Rio Grande Valley congressmen are weighing the obstacles facing one lawmaker’s bill challenging the deportation of veterans. This comes amid the release of a nonprofit organization’s report on the subject.

Earlier this month the Texas Civil Rights Project, a legal advocacy group, released “Land of the Free, No Home to the Brave: A Report on the Social, Economic, and Moral Cost of Deporting Veterans,” which is considered the first in-depth report on deported U.S. service members.

The report includes stories on eight deported veterans, statistics and “recommendations for addressing these important issues.”

The findings raised local congressmen’s eyebrows, including U.S. Rep. Vicente Gonzalez, D-McAllen, who has long been vocal on such issues since taking office last year.

He wrote an open letter to President Donald Trump in March 2017 and to Gov. Greg Abbott in August 2017, urging them to take action and “bring our heroes home.”

In July 2017, Gonzalez introduced the Repatriate Our Patriots Act, which aims to “prohibit the removal from the United States of certain veterans, to expedite their naturalization, and for other purposes,” as stated in the bill.

Gonzalez said he has personally asked every member of Congress to support the bill, which has not yet made it to the house floor.

The bill argues that by deporting veterans, the United States has breached the contract made with them upon their enlisting, granting benefits upon being honorably discharged. If they’re deported, they can’t take advantage of benefits like the GI Bill, health care or VA loans.

“The biggest issue is many members of Congress didn’t even know we were deporting veterans,” Gonzalez said.

However, some members of Congress, such as Rep. Bob Goodlatte, R-Va., found Gonzalez’s bill to be “too much to the left.”

Gonzalez has discussed the bill with the president, who recently suggested that it be attached to an immigration bill.

“That’s not going to happen,” Gonzalez said. “I mean, look how difficult it is to get a Dream bill. I don’t consider this an immigration bill at all; this is a veterans bill.”

According to the report by TCRP, both the Army and Air Force recruitment manuals do not include information about the naturalization process, and the Navy’s is brief and obscure.

Many veterans assumed or were told that they would automatically be naturalized upon being honorably discharged, and were only aware that they weren’t once they were in the hands of the criminal justice system.

Rep. Henry Cuellar, D-Laredo, sits on the House Appropriations Subcommittee of Defense. Cuellar said he supports Gonzalez’s bill, and suggests he can address issues with verbiage through decisions made in the subcommittee.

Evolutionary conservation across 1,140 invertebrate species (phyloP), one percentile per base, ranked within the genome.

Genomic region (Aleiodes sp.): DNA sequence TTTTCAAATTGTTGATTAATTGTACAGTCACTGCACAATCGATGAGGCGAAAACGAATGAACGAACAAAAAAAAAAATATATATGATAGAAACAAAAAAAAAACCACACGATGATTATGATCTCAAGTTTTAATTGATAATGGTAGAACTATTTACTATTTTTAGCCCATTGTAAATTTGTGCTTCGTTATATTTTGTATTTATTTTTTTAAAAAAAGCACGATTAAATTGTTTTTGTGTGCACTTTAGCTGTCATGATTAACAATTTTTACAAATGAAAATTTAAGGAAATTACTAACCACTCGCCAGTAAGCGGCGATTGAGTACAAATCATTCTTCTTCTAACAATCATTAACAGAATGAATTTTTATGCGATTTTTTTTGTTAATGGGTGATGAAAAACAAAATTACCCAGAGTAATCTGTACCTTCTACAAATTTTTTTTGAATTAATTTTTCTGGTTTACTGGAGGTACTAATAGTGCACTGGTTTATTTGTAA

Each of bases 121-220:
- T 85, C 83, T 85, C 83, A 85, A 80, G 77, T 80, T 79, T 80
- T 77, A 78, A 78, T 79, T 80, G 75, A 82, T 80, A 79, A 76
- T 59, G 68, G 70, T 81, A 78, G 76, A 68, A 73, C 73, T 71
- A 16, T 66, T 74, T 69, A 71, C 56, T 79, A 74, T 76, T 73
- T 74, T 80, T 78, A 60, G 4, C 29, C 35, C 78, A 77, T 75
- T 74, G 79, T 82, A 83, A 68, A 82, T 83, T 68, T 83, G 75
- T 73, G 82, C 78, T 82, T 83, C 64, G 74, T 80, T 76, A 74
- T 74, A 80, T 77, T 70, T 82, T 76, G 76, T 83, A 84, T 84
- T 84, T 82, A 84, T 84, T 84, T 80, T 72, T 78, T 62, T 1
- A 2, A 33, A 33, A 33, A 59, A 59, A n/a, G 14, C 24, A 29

“In looking at the report, it looks like the Department of Defense can do a better job at the work that they’re doing,” Cuellar said. “I think what we need to do is put something there to get the Department of Defense to do a much better job at the naturalization process. So, when someone comes in and is told that they can gain citizenship, to honor that because they are serving our country. I think we can put some language there to push them. Certainly, I want to make sure that I’ll do that through the appropriations committee.”

But legislation addressing deported veterans has been introduced to Congress before. Just last year, bills like the Immigrant Veterans Eligibility Tracking System (I-VETS) Act, which was introduced in May 2017 by Rep. Juan Vargas, D-Calif., and the Veterans Visa and Protection Act of 2017, introduced in March 2017 by Raul Grijalva, D-Ariz., have been met with similar obstacles.

“Bills protecting deported vets have been on the books pretty much every cycle,” said Rep. Filemon Vela, D-Brownsville, who’s been serving in the house since 2012. “The only reason they don’t get any traction I suppose is because they don’t have enough Republican support, and the only way it gets to the floor is if it has the majority of the Republican caucus in favor of it.”

Often, any sort of amendment to the current immigration laws is labeled as amnesty by the right, Vela said.

“For them it’s an amnesty issue,” he said. “It might be, but it’s an amnesty that’s well deserved.”

Staff writer Lorenzo Zazueta-Castro contributed to this report.